Design of a framework for the deployment of collaborative independent rare disease-centric registries: Gaucher disease registry model
AuthorBellgard, MI; Napier, KR; Bittles, AH; Szer, J; Fletcher, S; Zeps, N; Hunter, AA; Goldblatt, J
Source TitleBlood Cells, Molecules and Diseases
PublisherACADEMIC PRESS INC ELSEVIER SCIENCE
University of Melbourne Author/sSzer, Jeffrey
Document TypeJournal Article
CitationsBellgard, M. I., Napier, K. R., Bittles, A. H., Szer, J., Fletcher, S., Zeps, N., Hunter, A. A. & Goldblatt, J. (2018). Design of a framework for the deployment of collaborative independent rare disease-centric registries: Gaucher disease registry model. BLOOD CELLS MOLECULES AND DISEASES, 68, pp.232-238. https://doi.org/10.1016/j.bcmd.2017.01.013.
Access StatusOpen Access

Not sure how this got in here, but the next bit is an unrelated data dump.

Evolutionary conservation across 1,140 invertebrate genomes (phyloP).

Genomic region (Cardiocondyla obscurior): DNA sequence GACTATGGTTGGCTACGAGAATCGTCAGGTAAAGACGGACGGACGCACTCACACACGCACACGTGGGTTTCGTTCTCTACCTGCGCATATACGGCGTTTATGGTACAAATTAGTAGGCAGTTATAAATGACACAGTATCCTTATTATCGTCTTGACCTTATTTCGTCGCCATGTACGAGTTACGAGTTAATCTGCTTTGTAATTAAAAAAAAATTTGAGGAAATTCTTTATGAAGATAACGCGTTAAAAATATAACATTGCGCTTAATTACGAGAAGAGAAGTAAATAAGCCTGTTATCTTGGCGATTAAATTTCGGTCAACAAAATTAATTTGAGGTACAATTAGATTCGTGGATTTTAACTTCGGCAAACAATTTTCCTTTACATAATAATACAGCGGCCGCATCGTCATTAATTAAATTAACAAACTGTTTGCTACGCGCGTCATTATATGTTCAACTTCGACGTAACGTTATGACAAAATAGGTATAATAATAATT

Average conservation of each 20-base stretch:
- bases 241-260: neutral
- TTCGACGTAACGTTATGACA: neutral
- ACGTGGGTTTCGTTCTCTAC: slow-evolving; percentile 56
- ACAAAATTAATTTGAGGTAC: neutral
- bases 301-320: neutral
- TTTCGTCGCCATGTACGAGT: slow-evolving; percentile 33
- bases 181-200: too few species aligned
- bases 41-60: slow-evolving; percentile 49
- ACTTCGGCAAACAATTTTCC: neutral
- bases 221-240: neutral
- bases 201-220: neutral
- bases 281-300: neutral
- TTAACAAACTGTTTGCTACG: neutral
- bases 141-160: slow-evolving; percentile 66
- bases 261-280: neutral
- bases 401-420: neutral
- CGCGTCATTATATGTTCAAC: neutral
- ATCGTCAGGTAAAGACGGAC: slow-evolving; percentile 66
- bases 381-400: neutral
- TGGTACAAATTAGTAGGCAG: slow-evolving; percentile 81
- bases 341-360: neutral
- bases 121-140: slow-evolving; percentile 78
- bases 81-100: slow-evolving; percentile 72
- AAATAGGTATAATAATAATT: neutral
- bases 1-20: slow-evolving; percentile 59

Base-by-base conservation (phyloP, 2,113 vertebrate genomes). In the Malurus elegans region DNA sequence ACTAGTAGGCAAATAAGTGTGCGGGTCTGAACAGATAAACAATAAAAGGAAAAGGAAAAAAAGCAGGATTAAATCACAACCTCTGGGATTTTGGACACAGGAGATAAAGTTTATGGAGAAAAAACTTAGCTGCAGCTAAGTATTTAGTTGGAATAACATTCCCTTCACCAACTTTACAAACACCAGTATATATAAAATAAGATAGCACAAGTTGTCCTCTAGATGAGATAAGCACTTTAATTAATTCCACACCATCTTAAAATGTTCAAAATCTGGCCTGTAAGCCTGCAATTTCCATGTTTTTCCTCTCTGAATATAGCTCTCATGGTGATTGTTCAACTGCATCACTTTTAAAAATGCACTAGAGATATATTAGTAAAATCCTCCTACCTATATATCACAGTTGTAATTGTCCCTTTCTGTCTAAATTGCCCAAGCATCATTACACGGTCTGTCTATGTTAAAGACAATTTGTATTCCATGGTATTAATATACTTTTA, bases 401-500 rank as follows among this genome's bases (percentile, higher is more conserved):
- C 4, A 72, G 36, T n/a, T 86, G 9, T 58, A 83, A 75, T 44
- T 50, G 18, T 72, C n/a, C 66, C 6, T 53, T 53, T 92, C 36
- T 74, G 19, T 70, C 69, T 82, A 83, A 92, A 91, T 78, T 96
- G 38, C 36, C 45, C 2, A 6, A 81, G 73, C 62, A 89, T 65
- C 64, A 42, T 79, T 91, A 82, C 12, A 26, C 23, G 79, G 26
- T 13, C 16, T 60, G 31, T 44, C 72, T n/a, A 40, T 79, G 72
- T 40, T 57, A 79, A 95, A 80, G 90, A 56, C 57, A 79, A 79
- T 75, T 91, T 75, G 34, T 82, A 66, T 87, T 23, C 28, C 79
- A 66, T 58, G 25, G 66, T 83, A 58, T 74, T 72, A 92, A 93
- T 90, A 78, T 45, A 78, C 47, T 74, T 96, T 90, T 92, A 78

Orphan drug clinical trials often are adversely affected by a lack of high quality treatment efficacy data that can be reliably compared across large patient cohorts derived from multiple governmental and country jurisdictions. It is critical that these patient data be captured with limited corporate involvement. For some time, there have been calls to develop collaborative, non-proprietary, patient-centric registries for post-market surveillance of aspects related to orphan drug efficacy. There is an urgent need for the development and sustainable deployment of these 'independent' registries that can capture comprehensive clinical, genetic and therapeutic information on patients with rare diseases. We therefore extended an open-source registry platform, the Rare Disease Registry Framework (RDRF) to establish an Independent Rare Disease Registry (IRDR). We engaged with an established rare disease community for Gaucher disease to determine system requirements, methods of data capture, consent, and reporting. A non-proprietary IRDR model is presented that can serve as autonomous data repository, but more importantly ensures that the relevant data can be made available to appropriate stakeholders in a secure, timely and efficient manner to improve clinical decision-making and the lives of those with a rare disease.
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